On Holy Thursday, an American mayor criminalized the communal celebration of Easter. That sentence is one that this Court never expected to see outside the pages of a dystopian novel, or perhaps the pages of The Onion."
Abuse of Power Strips Civil Rights
This video is disturbing but illustrates infractions happening around the world:
Human rights infractions are happening worldwide, and the United Nations' human rights chief has issued a warning to governments that are abusing their power, saying,11 "the rule of law in the name of fighting the novel coronavirus pandemic risk [is] sparking a 'human rights disaster.'"
Emergencies have been declared in 80 countries. The UN has highlighted 15 where infractions are troubling, but the director of field operations said several dozen more could have been added. The UN High Commissioner for Human Rights Michelle Bachelet is asking countries to cease violating fundamental human rights. She warned:12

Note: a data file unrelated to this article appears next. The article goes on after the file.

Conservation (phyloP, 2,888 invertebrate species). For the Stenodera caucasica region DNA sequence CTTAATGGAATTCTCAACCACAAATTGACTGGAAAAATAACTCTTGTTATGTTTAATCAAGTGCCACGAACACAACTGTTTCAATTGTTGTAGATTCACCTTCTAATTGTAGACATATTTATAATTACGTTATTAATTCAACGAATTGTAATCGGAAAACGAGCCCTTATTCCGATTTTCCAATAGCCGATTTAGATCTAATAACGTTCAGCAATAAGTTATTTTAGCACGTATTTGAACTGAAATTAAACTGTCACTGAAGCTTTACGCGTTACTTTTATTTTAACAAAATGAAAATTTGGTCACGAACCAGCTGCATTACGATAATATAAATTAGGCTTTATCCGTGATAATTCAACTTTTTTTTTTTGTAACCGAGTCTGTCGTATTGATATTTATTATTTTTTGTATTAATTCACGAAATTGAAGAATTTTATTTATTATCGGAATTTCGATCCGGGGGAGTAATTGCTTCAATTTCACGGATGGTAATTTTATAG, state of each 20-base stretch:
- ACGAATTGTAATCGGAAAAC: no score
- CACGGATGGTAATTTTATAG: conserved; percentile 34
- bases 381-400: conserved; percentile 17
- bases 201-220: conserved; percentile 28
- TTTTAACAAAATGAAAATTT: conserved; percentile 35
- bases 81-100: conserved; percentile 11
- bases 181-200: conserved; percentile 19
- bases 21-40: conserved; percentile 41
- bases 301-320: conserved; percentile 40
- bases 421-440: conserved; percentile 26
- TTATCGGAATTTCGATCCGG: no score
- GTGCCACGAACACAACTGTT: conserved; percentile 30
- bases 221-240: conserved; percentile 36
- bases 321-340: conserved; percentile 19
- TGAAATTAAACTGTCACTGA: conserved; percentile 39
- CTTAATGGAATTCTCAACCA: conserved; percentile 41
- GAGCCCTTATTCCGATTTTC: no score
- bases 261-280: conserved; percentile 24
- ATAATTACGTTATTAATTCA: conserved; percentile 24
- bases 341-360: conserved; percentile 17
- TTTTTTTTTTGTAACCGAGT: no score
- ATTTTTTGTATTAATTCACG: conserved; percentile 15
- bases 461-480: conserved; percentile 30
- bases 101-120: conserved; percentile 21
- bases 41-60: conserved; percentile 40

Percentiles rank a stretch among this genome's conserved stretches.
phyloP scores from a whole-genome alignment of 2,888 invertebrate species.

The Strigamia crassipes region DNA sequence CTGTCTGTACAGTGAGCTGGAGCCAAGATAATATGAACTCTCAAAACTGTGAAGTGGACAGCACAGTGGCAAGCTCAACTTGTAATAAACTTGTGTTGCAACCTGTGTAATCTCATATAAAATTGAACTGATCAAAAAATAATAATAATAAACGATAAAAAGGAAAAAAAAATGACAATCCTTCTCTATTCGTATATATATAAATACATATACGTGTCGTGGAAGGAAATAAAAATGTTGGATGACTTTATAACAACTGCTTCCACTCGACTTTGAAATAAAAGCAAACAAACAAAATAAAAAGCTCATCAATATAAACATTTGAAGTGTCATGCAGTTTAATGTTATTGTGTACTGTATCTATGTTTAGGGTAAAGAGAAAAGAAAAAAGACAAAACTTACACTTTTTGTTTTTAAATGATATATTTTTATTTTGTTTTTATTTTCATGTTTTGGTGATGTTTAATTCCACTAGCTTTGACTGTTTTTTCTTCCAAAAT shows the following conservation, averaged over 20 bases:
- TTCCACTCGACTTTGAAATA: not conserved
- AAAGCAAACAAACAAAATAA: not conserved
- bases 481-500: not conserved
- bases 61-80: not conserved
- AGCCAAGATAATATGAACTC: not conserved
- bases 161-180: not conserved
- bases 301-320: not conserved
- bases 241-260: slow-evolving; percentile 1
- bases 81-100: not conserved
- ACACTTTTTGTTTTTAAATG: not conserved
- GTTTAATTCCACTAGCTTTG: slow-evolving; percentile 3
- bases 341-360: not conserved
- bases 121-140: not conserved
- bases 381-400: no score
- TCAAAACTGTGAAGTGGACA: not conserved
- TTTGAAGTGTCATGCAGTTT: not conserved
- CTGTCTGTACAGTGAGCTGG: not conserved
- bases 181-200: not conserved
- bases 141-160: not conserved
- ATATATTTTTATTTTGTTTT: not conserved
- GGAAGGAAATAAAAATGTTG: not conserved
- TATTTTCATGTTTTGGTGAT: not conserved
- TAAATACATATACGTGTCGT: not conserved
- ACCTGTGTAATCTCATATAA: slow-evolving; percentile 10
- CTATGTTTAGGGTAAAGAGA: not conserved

"Emergency powers should not be a weapon governments can wield to quash dissent, control the population, and even perpetuate their time in power. They should be used to cope effectively with the pandemic - nothing more, nothing less."
Tens of thousands of people have been detained and arrested, violating confinement measures to curtail the pandemic. The Philippines was at the top of the list with 120,000 people arrested in 30 days. In South Africa, reports of police using rubber bullets, tear gas and whips were received by the UN. Additional charges against the police included rape, murder, the use of firearms and corruption.